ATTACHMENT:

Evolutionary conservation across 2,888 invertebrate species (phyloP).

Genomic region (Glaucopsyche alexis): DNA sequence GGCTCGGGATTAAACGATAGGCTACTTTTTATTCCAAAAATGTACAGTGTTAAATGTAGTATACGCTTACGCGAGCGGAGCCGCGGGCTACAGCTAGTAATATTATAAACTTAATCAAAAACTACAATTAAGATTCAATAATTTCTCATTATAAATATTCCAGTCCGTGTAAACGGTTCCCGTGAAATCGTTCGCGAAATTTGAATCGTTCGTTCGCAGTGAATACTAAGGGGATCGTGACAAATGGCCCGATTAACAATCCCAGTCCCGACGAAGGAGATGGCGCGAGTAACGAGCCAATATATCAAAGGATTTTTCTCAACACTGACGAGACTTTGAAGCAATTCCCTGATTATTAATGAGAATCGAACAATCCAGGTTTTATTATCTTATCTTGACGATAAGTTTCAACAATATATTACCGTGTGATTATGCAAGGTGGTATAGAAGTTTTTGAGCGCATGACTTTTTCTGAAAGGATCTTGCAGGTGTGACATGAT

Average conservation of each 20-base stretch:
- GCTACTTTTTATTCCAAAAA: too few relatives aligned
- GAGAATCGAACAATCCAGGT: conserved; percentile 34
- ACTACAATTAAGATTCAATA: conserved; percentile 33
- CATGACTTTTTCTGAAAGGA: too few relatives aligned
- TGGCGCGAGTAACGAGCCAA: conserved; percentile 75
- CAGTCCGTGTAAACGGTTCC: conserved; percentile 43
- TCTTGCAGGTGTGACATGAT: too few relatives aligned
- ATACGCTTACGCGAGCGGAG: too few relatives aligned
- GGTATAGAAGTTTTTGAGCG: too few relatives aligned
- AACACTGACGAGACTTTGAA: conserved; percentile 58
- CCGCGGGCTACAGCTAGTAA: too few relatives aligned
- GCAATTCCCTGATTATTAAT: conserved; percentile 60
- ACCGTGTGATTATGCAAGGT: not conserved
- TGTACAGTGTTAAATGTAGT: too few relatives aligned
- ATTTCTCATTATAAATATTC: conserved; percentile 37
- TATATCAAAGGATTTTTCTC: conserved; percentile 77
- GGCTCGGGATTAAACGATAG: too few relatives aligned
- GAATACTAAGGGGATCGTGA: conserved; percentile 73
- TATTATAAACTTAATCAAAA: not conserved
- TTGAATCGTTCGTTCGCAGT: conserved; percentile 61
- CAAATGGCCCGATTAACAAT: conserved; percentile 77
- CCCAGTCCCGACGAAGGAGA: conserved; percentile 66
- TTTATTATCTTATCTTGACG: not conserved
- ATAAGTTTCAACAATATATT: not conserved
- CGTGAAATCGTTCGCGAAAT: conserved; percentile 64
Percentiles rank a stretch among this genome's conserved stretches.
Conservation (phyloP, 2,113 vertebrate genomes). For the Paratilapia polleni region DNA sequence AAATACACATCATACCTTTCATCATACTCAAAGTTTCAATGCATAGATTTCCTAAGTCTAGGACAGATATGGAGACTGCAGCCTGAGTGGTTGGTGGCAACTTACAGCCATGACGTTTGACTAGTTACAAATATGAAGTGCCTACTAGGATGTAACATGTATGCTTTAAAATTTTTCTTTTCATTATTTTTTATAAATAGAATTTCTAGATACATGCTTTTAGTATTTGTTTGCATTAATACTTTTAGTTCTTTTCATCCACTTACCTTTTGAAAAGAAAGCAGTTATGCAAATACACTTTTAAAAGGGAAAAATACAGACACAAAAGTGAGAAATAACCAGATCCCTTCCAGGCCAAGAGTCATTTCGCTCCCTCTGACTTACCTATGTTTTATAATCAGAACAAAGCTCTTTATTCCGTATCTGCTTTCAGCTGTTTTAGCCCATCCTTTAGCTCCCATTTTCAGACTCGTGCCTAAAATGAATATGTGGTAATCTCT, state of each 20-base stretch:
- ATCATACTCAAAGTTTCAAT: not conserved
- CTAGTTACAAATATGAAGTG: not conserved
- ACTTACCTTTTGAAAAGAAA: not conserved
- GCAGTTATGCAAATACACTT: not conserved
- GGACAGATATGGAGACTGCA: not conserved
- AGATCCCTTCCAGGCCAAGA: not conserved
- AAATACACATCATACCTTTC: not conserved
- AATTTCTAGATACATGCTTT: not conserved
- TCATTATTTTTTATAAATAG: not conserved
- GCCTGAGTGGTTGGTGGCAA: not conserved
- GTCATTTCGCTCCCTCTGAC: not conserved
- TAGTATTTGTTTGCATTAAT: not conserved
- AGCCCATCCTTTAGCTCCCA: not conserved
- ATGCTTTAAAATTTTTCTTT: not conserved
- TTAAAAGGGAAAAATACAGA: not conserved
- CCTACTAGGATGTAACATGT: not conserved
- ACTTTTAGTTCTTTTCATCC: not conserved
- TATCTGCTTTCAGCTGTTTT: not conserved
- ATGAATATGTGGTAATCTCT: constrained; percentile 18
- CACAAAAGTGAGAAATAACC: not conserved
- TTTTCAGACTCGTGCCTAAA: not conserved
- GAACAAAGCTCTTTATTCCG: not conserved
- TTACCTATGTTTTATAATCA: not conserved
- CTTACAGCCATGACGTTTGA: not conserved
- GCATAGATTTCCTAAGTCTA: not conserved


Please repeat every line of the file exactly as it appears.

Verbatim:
Evolutionary conservation across 2,888 invertebrate species (phyloP).

Genomic region (Glaucopsyche alexis): DNA sequence GGCTCGGGATTAAACGATAGGCTACTTTTTATTCCAAAAATGTACAGTGTTAAATGTAGTATACGCTTACGCGAGCGGAGCCGCGGGCTACAGCTAGTAATATTATAAACTTAATCAAAAACTACAATTAAGATTCAATAATTTCTCATTATAAATATTCCAGTCCGTGTAAACGGTTCCCGTGAAATCGTTCGCGAAATTTGAATCGTTCGTTCGCAGTGAATACTAAGGGGATCGTGACAAATGGCCCGATTAACAATCCCAGTCCCGACGAAGGAGATGGCGCGAGTAACGAGCCAATATATCAAAGGATTTTTCTCAACACTGACGAGACTTTGAAGCAATTCCCTGATTATTAATGAGAATCGAACAATCCAGGTTTTATTATCTTATCTTGACGATAAGTTTCAACAATATATTACCGTGTGATTATGCAAGGTGGTATAGAAGTTTTTGAGCGCATGACTTTTTCTGAAAGGATCTTGCAGGTGTGACATGAT

Average conservation of each 20-base stretch:
- GCTACTTTTTATTCCAAAAA: too few relatives aligned
- GAGAATCGAACAATCCAGGT: conserved; percentile 34
- ACTACAATTAAGATTCAATA: conserved; percentile 33
- CATGACTTTTTCTGAAAGGA: too few relatives aligned
- TGGCGCGAGTAACGAGCCAA: conserved; percentile 75
- CAGTCCGTGTAAACGGTTCC: conserved; percentile 43
- TCTTGCAGGTGTGACATGAT: too few relatives aligned
- ATACGCTTACGCGAGCGGAG: too few relatives aligned
- GGTATAGAAGTTTTTGAGCG: too few relatives aligned
- AACACTGACGAGACTTTGAA: conserved; percentile 58
- CCGCGGGCTACAGCTAGTAA: too few relatives aligned
- GCAATTCCCTGATTATTAAT: conserved; percentile 60
- ACCGTGTGATTATGCAAGGT: not conserved
- TGTACAGTGTTAAATGTAGT: too few relatives aligned
- ATTTCTCATTATAAATATTC: conserved; percentile 37
- TATATCAAAGGATTTTTCTC: conserved; percentile 77
- GGCTCGGGATTAAACGATAG: too few relatives aligned
- GAATACTAAGGGGATCGTGA: conserved; percentile 73
- TATTATAAACTTAATCAAAA: not conserved
- TTGAATCGTTCGTTCGCAGT: conserved; percentile 61
- CAAATGGCCCGATTAACAAT: conserved; percentile 77
- CCCAGTCCCGACGAAGGAGA: conserved; percentile 66
- TTTATTATCTTATCTTGACG: not conserved
- ATAAGTTTCAACAATATATT: not conserved
- CGTGAAATCGTTCGCGAAAT: conserved; percentile 64
Percentiles rank a stretch among this genome's conserved stretches.
Conservation (phyloP, 2,113 vertebrate genomes). For the Paratilapia polleni region DNA sequence AAATACACATCATACCTTTCATCATACTCAAAGTTTCAATGCATAGATTTCCTAAGTCTAGGACAGATATGGAGACTGCAGCCTGAGTGGTTGGTGGCAACTTACAGCCATGACGTTTGACTAGTTACAAATATGAAGTGCCTACTAGGATGTAACATGTATGCTTTAAAATTTTTCTTTTCATTATTTTTTATAAATAGAATTTCTAGATACATGCTTTTAGTATTTGTTTGCATTAATACTTTTAGTTCTTTTCATCCACTTACCTTTTGAAAAGAAAGCAGTTATGCAAATACACTTTTAAAAGGGAAAAATACAGACACAAAAGTGAGAAATAACCAGATCCCTTCCAGGCCAAGAGTCATTTCGCTCCCTCTGACTTACCTATGTTTTATAATCAGAACAAAGCTCTTTATTCCGTATCTGCTTTCAGCTGTTTTAGCCCATCCTTTAGCTCCCATTTTCAGACTCGTGCCTAAAATGAATATGTGGTAATCTCT, state of each 20-base stretch:
- ATCATACTCAAAGTTTCAAT: not conserved
- CTAGTTACAAATATGAAGTG: not conserved
- ACTTACCTTTTGAAAAGAAA: not conserved
- GCAGTTATGCAAATACACTT: not conserved
- GGACAGATATGGAGACTGCA: not conserved
- AGATCCCTTCCAGGCCAAGA: not conserved
- AAATACACATCATACCTTTC: not conserved
- AATTTCTAGATACATGCTTT: not conserved
- TCATTATTTTTTATAAATAG: not conserved
- GCCTGAGTGGTTGGTGGCAA: not conserved
- GTCATTTCGCTCCCTCTGAC: not conserved
- TAGTATTTGTTTGCATTAAT: not conserved
- AGCCCATCCTTTAGCTCCCA: not conserved
- ATGCTTTAAAATTTTTCTTT: not conserved
- TTAAAAGGGAAAAATACAGA: not conserved
- CCTACTAGGATGTAACATGT: not conserved
- ACTTTTAGTTCTTTTCATCC: not conserved
- TATCTGCTTTCAGCTGTTTT: not conserved
- ATGAATATGTGGTAATCTCT: constrained; percentile 18
- CACAAAAGTGAGAAATAACC: not conserved
- TTTTCAGACTCGTGCCTAAA: not conserved
- GAACAAAGCTCTTTATTCCG: not conserved
- TTACCTATGTTTTATAATCA: not conserved
- CTTACAGCCATGACGTTTGA: not conserved
- GCATAGATTTCCTAAGTCTA: not conserved